The steps of incident response. Most lists include only the PICERL steps. The full team events of notification and post-incident review should also be included.

  1. Preparation
  2. Identification or Assessment
  3. Notification
  4. Containment
  5. Eradication or Remediation
  6. Recovery
  7. Post-Incident Review
  8. Lessons Learned (or Follow Up)

Determining if an incident should be declared is part of the Identification step in incident response.

Note that this list assumes that preparation and declaration of an incident are not within the scope of the incident response. Once a specific incident has been declared, the specific incident life cycle begins. General preparation is outside the scope of specific response.

Regarding Notification: there’s internal notification and external notification. Internal notification is to the Incident Response team. A member of the Incident Response team should be responsible for external notification. There are incidents which require external notification, which is why a lawyer is on the Incident Response team. They may not be the person who makes the notification, but they would review the incident for notification requirements.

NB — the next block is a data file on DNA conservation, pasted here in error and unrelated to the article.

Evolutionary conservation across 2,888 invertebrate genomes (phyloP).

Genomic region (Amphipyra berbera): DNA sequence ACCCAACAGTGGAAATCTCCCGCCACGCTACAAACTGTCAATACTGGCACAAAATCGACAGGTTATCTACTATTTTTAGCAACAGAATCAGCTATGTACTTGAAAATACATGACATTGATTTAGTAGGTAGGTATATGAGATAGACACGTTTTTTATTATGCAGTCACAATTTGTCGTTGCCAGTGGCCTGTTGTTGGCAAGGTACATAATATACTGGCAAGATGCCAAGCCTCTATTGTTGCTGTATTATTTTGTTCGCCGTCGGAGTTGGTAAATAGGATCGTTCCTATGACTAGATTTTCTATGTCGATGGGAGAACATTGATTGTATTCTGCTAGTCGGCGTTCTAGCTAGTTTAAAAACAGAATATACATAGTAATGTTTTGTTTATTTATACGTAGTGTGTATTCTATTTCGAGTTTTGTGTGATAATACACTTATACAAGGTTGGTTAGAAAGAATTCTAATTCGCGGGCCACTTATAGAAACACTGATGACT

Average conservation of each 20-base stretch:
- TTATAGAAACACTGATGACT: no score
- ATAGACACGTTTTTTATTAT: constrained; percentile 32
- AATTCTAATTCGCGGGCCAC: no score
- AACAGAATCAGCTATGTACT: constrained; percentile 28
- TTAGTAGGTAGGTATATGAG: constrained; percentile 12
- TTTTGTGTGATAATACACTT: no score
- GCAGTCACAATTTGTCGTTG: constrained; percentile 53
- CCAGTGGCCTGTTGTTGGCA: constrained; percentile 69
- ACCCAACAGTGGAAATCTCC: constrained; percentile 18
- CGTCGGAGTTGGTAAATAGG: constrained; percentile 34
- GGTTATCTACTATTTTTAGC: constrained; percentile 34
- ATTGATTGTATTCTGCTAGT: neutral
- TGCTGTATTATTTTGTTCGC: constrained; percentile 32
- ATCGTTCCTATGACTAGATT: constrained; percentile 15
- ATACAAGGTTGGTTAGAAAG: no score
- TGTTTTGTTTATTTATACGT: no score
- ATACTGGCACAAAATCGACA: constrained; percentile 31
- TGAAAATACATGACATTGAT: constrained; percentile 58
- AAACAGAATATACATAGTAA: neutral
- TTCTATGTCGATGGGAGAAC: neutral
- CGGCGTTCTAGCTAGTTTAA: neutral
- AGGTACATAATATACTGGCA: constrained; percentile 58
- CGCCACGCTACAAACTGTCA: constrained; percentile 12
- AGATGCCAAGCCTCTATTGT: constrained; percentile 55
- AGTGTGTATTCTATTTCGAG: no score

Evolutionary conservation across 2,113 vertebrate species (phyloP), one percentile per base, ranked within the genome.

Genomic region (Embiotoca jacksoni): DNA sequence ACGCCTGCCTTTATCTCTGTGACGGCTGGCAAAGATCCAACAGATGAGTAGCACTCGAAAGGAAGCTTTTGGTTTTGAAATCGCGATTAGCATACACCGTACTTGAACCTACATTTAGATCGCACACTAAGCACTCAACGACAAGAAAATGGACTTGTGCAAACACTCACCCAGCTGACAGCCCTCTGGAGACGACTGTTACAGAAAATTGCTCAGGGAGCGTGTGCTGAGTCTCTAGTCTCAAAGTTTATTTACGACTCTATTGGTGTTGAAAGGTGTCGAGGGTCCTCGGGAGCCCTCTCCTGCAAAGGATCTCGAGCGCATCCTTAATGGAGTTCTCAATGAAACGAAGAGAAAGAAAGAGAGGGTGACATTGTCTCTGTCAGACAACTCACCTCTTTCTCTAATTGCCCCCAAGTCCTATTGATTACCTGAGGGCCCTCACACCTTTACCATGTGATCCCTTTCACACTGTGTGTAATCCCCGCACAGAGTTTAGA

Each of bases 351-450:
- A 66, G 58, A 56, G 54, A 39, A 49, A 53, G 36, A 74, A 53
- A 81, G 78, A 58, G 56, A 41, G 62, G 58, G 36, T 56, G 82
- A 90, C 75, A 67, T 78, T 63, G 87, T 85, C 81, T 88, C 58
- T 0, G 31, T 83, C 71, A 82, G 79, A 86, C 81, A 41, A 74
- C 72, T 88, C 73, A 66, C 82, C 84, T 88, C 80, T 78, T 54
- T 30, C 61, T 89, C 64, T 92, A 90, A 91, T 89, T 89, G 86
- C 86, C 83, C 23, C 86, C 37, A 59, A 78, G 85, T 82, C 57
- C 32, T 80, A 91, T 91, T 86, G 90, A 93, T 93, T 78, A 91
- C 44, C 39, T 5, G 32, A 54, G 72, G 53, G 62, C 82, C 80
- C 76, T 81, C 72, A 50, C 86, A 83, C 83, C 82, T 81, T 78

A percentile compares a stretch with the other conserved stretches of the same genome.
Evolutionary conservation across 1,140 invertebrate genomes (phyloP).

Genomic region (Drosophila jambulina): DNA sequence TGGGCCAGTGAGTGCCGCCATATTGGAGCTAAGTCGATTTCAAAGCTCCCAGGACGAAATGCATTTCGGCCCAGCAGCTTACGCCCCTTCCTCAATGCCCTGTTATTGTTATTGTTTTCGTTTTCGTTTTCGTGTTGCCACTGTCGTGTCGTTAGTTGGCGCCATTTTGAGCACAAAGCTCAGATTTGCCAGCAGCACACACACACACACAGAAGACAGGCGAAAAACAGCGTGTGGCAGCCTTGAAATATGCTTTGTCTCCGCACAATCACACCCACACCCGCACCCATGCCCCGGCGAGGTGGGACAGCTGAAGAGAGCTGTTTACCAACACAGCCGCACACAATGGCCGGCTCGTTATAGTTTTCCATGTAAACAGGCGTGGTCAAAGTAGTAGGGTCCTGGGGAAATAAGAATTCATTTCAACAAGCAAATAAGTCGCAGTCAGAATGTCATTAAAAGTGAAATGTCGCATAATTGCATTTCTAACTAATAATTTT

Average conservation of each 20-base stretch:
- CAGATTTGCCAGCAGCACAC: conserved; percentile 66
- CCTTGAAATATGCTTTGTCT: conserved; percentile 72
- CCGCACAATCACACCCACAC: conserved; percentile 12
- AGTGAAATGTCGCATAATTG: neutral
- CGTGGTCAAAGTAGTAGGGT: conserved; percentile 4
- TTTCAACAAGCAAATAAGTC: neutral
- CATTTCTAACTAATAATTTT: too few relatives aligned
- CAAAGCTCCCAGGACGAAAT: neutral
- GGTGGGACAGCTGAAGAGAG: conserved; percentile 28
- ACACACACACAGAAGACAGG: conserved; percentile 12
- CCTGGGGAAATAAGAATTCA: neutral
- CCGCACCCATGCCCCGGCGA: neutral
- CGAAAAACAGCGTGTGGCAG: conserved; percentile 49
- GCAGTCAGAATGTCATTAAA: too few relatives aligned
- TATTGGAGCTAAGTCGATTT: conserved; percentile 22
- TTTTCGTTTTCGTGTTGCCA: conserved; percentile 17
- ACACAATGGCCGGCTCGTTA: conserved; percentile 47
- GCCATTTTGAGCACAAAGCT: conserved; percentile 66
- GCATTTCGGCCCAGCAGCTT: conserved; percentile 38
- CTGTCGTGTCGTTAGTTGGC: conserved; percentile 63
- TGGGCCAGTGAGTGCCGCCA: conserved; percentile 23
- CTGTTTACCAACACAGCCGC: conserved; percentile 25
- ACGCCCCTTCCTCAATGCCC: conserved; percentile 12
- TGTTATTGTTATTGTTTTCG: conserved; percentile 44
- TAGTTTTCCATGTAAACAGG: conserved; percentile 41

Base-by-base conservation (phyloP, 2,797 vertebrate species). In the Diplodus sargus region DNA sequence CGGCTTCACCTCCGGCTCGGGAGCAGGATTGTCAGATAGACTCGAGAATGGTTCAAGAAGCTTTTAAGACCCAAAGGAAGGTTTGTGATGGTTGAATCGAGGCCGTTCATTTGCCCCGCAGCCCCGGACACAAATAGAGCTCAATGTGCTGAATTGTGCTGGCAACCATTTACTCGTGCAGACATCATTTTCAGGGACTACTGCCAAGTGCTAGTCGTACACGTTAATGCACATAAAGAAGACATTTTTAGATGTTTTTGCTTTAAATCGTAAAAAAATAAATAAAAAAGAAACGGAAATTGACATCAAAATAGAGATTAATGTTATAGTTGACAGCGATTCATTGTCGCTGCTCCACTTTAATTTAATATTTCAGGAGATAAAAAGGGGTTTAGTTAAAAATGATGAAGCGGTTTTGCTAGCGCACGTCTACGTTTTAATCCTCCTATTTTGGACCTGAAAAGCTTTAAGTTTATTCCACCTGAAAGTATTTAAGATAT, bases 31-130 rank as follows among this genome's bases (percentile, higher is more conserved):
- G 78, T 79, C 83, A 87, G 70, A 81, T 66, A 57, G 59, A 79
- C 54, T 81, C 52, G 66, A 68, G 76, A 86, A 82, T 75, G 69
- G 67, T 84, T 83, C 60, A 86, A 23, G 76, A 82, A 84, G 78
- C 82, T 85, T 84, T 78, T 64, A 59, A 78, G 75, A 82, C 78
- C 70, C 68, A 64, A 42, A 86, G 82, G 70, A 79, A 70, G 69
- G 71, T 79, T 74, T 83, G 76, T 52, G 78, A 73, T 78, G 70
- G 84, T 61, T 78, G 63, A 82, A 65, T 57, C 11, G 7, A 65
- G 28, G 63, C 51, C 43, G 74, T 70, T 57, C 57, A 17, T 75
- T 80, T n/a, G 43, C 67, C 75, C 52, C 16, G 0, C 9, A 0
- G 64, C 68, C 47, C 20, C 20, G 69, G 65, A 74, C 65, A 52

If you find yourself in the extremely unusual situation of knowing that a notification is required but is not being done, you may believe that your choice is between making the notification (and losing your job) or not making the notification. Get legal advice. Consider the long term possibilities. Possible outcome if you make the notification: lose job. Possible outcome if you choose to not make the notification: lose job, face prosecution, lose savings, serve time, and become unemployable.